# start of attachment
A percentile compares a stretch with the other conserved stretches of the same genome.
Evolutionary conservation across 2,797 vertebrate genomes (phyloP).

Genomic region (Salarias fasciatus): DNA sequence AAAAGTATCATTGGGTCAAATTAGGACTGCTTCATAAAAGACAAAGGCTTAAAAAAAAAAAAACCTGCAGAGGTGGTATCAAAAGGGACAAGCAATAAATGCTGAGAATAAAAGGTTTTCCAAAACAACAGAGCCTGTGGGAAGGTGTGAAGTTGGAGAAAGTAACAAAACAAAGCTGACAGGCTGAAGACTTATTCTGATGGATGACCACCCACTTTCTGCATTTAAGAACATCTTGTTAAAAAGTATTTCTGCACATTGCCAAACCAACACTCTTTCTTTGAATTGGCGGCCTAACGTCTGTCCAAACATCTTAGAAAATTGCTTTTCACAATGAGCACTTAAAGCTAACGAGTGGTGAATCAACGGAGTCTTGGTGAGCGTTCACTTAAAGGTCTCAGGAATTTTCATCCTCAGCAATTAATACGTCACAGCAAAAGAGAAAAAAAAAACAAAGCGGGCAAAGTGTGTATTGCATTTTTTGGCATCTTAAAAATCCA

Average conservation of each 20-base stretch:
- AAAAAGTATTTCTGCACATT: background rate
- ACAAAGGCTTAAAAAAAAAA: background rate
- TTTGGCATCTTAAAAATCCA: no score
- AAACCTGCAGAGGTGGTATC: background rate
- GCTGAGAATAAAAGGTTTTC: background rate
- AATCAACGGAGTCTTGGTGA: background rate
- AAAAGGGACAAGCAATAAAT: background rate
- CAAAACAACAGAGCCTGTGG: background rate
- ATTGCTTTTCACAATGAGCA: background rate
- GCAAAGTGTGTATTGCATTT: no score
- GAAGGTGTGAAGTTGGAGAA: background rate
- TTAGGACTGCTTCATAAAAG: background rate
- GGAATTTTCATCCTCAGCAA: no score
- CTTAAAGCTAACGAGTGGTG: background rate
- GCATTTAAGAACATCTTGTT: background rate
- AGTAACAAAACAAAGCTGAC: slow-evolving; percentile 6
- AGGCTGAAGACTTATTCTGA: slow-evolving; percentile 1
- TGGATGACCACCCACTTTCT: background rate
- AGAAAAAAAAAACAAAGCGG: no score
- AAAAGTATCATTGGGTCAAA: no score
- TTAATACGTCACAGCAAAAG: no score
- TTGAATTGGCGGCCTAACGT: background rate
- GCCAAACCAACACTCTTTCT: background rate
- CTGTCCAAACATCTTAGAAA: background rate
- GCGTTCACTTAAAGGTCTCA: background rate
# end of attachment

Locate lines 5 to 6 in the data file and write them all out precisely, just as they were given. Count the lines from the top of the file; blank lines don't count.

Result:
- AAAAAGTATTTCTGCACATT: background rate
- ACAAAGGCTTAAAAAAAAAA: background rate